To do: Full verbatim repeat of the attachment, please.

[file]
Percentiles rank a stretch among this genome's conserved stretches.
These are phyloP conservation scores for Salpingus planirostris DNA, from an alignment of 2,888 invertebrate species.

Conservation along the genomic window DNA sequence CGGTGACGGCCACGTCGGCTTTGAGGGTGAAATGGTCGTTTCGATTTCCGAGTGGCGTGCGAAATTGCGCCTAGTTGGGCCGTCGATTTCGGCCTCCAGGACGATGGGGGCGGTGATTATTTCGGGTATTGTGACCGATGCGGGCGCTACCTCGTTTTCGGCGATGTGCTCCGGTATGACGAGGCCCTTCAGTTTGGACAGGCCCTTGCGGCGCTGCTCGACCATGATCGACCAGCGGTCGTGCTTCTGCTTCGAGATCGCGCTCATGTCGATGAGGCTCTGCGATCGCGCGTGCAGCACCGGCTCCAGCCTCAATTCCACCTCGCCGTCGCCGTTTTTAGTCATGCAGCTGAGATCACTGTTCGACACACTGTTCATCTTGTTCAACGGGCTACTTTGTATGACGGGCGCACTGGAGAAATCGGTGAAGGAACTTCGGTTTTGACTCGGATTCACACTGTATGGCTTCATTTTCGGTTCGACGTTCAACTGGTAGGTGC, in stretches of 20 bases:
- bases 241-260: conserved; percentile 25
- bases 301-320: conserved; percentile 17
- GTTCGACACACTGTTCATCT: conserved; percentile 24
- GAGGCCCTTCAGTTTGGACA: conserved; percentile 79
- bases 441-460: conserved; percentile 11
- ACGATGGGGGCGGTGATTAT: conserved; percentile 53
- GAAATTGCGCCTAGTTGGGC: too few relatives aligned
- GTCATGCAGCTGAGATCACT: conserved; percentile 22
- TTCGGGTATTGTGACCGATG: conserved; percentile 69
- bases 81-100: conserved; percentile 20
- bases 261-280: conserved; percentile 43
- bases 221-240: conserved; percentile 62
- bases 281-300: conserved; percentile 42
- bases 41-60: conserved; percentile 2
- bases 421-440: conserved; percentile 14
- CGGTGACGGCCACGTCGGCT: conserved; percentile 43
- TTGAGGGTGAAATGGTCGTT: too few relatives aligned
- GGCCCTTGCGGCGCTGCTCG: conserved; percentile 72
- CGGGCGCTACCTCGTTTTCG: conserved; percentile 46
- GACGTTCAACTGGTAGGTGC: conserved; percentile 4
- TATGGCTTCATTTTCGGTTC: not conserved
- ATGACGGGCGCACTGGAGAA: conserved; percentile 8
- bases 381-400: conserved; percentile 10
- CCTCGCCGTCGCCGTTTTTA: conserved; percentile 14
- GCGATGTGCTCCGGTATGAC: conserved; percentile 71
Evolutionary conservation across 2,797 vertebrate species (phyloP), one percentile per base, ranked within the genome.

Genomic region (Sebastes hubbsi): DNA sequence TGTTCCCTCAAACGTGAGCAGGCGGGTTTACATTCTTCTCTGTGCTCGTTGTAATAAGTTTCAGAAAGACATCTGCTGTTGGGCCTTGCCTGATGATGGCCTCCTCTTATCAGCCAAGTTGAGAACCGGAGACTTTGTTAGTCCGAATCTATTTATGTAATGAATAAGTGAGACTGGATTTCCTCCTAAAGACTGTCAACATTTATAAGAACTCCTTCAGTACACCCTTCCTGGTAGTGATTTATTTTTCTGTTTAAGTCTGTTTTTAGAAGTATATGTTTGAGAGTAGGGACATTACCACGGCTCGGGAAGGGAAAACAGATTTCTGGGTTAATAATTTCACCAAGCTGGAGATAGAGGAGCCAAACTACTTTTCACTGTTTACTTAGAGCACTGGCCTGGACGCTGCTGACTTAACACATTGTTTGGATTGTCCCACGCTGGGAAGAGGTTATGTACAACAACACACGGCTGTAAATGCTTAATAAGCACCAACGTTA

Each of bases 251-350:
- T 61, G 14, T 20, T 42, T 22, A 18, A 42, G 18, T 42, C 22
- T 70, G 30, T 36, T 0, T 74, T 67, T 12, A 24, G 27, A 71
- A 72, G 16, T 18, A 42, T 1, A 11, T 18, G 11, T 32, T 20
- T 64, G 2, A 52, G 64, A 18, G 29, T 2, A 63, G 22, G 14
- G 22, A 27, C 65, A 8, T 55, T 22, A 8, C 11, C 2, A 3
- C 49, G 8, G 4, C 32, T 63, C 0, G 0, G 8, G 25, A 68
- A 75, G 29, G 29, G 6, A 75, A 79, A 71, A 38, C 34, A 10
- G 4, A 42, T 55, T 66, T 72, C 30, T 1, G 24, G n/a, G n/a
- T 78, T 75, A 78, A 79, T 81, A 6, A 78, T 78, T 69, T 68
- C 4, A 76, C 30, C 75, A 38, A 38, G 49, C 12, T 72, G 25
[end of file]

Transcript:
Percentiles rank a stretch among this genome's conserved stretches.
These are phyloP conservation scores for Salpingus planirostris DNA, from an alignment of 2,888 invertebrate species.

Conservation along the genomic window DNA sequence CGGTGACGGCCACGTCGGCTTTGAGGGTGAAATGGTCGTTTCGATTTCCGAGTGGCGTGCGAAATTGCGCCTAGTTGGGCCGTCGATTTCGGCCTCCAGGACGATGGGGGCGGTGATTATTTCGGGTATTGTGACCGATGCGGGCGCTACCTCGTTTTCGGCGATGTGCTCCGGTATGACGAGGCCCTTCAGTTTGGACAGGCCCTTGCGGCGCTGCTCGACCATGATCGACCAGCGGTCGTGCTTCTGCTTCGAGATCGCGCTCATGTCGATGAGGCTCTGCGATCGCGCGTGCAGCACCGGCTCCAGCCTCAATTCCACCTCGCCGTCGCCGTTTTTAGTCATGCAGCTGAGATCACTGTTCGACACACTGTTCATCTTGTTCAACGGGCTACTTTGTATGACGGGCGCACTGGAGAAATCGGTGAAGGAACTTCGGTTTTGACTCGGATTCACACTGTATGGCTTCATTTTCGGTTCGACGTTCAACTGGTAGGTGC, in stretches of 20 bases:
- bases 241-260: conserved; percentile 25
- bases 301-320: conserved; percentile 17
- GTTCGACACACTGTTCATCT: conserved; percentile 24
- GAGGCCCTTCAGTTTGGACA: conserved; percentile 79
- bases 441-460: conserved; percentile 11
- ACGATGGGGGCGGTGATTAT: conserved; percentile 53
- GAAATTGCGCCTAGTTGGGC: too few relatives aligned
- GTCATGCAGCTGAGATCACT: conserved; percentile 22
- TTCGGGTATTGTGACCGATG: conserved; percentile 69
- bases 81-100: conserved; percentile 20
- bases 261-280: conserved; percentile 43
- bases 221-240: conserved; percentile 62
- bases 281-300: conserved; percentile 42
- bases 41-60: conserved; percentile 2
- bases 421-440: conserved; percentile 14
- CGGTGACGGCCACGTCGGCT: conserved; percentile 43
- TTGAGGGTGAAATGGTCGTT: too few relatives aligned
- GGCCCTTGCGGCGCTGCTCG: conserved; percentile 72
- CGGGCGCTACCTCGTTTTCG: conserved; percentile 46
- GACGTTCAACTGGTAGGTGC: conserved; percentile 4
- TATGGCTTCATTTTCGGTTC: not conserved
- ATGACGGGCGCACTGGAGAA: conserved; percentile 8
- bases 381-400: conserved; percentile 10
- CCTCGCCGTCGCCGTTTTTA: conserved; percentile 14
- GCGATGTGCTCCGGTATGAC: conserved; percentile 71
Evolutionary conservation across 2,797 vertebrate species (phyloP), one percentile per base, ranked within the genome.

Genomic region (Sebastes hubbsi): DNA sequence TGTTCCCTCAAACGTGAGCAGGCGGGTTTACATTCTTCTCTGTGCTCGTTGTAATAAGTTTCAGAAAGACATCTGCTGTTGGGCCTTGCCTGATGATGGCCTCCTCTTATCAGCCAAGTTGAGAACCGGAGACTTTGTTAGTCCGAATCTATTTATGTAATGAATAAGTGAGACTGGATTTCCTCCTAAAGACTGTCAACATTTATAAGAACTCCTTCAGTACACCCTTCCTGGTAGTGATTTATTTTTCTGTTTAAGTCTGTTTTTAGAAGTATATGTTTGAGAGTAGGGACATTACCACGGCTCGGGAAGGGAAAACAGATTTCTGGGTTAATAATTTCACCAAGCTGGAGATAGAGGAGCCAAACTACTTTTCACTGTTTACTTAGAGCACTGGCCTGGACGCTGCTGACTTAACACATTGTTTGGATTGTCCCACGCTGGGAAGAGGTTATGTACAACAACACACGGCTGTAAATGCTTAATAAGCACCAACGTTA

Each of bases 251-350:
- T 61, G 14, T 20, T 42, T 22, A 18, A 42, G 18, T 42, C 22
- T 70, G 30, T 36, T 0, T 74, T 67, T 12, A 24, G 27, A 71
- A 72, G 16, T 18, A 42, T 1, A 11, T 18, G 11, T 32, T 20
- T 64, G 2, A 52, G 64, A 18, G 29, T 2, A 63, G 22, G 14
- G 22, A 27, C 65, A 8, T 55, T 22, A 8, C 11, C 2, A 3
- C 49, G 8, G 4, C 32, T 63, C 0, G 0, G 8, G 25, A 68
- A 75, G 29, G 29, G 6, A 75, A 79, A 71, A 38, C 34, A 10
- G 4, A 42, T 55, T 66, T 72, C 30, T 1, G 24, G n/a, G n/a
- T 78, T 75, A 78, A 79, T 81, A 6, A 78, T 78, T 69, T 68
- C 4, A 76, C 30, C 75, A 38, A 38, G 49, C 12, T 72, G 25